Killing Roger[author-post-rating] (3/5)

With recent news stories about the families of Tony Nicholson and Paul Lamb losing their right-to-die challenges, the time is as good as ever to debate the issue of assisted suicide and how much of a say we have pertaining to our right to choose when our life ends. Killing Roger, presented by Sparkle and Dark Theatre Company, treads familiar ground but deals with the subject sensitively, portraying with tenderness the relationship between youth and age.

In their play, Shelley Knowles-Dixon and Lawrence Illsley (who also directed and arranged the music for the piece respectively) show a friendship grow over time. From the outset, we know the ending, so the story is concerned with how we get there. Narrated by Billy (Graham Dron), who begins caring for 87 year-old Roger on a scheme but stays on as he finds himself learning from the wise man. He hears about Roger’s past, and discusses philosophy and religion with him.

Roger is played by an extraordinarily lifelike puppet operated by two people, complete with cardigan and dextrous hands. It’s fitting that a puppet is playing the character who will eventually cease to be, and he looks completely lifeless on the point of death, but I do question whether the play itself would be a success without it.

The relationship between Billy and Roger is also extremely one-sided, with the younger man learning from the older man but not vice versa. Is it not true that we can all learn from each other regardless of age? And though the representation of voluntary care is true to life and raises the issue of lack of funds, it does occasionally read like an underhand defence of the Big Society, especially seeing as Billy seems to grow as a person because of it.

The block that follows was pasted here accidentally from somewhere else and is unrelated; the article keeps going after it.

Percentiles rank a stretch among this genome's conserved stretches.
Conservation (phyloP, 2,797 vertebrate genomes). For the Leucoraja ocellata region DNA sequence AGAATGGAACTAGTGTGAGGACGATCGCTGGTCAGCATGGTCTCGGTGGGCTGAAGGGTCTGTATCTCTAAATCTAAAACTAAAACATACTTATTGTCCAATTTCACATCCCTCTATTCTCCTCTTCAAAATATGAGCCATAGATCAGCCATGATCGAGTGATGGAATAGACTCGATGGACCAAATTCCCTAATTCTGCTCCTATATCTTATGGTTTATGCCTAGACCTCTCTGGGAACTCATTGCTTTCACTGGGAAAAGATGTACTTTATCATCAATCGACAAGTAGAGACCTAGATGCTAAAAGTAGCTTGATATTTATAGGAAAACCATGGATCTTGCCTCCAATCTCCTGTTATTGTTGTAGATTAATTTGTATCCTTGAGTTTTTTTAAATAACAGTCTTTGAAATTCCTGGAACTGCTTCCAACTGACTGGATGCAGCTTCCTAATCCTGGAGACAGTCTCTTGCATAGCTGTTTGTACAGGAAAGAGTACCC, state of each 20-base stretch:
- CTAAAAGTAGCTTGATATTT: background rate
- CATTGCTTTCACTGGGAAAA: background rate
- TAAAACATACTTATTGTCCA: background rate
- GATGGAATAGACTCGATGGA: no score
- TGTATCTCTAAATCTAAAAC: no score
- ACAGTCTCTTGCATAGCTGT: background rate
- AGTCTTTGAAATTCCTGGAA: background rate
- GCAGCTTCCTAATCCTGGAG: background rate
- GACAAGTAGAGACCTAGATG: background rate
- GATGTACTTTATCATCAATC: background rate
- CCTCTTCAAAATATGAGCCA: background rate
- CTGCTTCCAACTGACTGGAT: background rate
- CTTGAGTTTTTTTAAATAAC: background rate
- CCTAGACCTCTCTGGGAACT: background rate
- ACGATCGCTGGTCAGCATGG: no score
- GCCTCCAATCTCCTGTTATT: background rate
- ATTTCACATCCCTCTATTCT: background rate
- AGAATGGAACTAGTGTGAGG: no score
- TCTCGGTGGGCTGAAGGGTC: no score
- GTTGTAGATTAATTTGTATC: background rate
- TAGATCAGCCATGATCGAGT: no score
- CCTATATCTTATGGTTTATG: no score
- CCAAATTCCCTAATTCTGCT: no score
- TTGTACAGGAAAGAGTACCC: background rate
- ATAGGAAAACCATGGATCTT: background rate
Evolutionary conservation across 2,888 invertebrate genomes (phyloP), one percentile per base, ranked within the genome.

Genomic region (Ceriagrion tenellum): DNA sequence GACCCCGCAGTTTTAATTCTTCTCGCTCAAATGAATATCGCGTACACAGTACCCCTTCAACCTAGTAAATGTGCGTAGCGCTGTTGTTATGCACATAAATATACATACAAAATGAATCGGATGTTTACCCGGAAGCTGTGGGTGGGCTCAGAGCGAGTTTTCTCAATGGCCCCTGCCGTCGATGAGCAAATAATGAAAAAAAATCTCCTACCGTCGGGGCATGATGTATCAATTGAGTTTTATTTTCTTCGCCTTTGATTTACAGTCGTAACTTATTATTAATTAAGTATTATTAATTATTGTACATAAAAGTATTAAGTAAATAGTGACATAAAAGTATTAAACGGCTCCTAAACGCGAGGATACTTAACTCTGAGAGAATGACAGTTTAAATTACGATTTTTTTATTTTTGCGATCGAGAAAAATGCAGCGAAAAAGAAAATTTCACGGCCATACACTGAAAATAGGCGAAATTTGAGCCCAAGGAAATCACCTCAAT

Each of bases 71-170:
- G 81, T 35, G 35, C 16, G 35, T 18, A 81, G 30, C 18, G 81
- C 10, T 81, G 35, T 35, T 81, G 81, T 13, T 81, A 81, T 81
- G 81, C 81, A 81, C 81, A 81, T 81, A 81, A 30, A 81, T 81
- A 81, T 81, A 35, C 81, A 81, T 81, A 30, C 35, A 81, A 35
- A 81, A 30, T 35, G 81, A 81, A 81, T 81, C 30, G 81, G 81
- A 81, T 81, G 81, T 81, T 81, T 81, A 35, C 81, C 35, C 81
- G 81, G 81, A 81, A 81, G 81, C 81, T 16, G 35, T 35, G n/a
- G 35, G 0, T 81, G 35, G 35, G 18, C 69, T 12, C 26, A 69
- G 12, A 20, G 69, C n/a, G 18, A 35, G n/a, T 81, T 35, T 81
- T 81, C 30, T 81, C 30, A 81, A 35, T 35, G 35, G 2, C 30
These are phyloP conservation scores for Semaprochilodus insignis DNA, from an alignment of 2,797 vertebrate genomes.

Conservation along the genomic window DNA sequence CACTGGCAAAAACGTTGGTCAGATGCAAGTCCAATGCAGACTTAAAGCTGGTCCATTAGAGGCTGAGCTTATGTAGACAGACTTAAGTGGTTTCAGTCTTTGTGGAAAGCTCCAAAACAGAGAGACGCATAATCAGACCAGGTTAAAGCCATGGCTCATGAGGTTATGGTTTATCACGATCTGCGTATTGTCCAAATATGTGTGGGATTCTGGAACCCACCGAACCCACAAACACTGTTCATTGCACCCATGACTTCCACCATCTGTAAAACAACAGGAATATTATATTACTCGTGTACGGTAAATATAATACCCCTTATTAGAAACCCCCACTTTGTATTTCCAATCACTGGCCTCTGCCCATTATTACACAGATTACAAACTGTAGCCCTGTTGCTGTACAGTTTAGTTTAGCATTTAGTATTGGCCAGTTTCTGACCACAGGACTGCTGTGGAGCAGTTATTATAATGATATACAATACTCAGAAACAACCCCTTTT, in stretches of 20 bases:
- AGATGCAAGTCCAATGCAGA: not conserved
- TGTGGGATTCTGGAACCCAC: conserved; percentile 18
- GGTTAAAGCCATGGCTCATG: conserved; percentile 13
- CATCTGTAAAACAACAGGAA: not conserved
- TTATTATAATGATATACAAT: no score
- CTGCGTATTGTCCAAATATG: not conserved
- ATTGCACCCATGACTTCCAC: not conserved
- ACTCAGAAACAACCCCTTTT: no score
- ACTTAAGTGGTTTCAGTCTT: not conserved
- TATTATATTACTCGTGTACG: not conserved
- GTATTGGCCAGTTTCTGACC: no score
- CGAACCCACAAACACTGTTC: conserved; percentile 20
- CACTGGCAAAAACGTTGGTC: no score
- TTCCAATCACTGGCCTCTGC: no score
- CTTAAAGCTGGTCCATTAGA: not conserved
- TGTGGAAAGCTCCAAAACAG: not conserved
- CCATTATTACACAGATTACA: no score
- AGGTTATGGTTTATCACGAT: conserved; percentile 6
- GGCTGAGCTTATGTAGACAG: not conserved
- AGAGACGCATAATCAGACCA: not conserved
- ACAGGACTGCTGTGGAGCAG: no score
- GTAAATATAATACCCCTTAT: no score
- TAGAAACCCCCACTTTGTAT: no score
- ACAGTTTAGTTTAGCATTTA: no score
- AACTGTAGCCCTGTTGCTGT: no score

These qualms aside, however, Killing Roger is a still moving production which has some strong moments of theatricality. Illsley’s distorted guitar soundtrack accompanies the darkness of the piece well, and Anna Shuttleworth’s set very clearly signposts the fictionality of events. Dron offers a keen if overly earnest performance, and is matched by the wit and charm of Nicholas Halliwell’s delivery of the voice of Roger. Though it’s a play about death, Killing Roger is surprisingly full of life.

Killing Roger is at Underbelly until 25 August. For more information and tickets visit the Edinburgh Fringe Festival.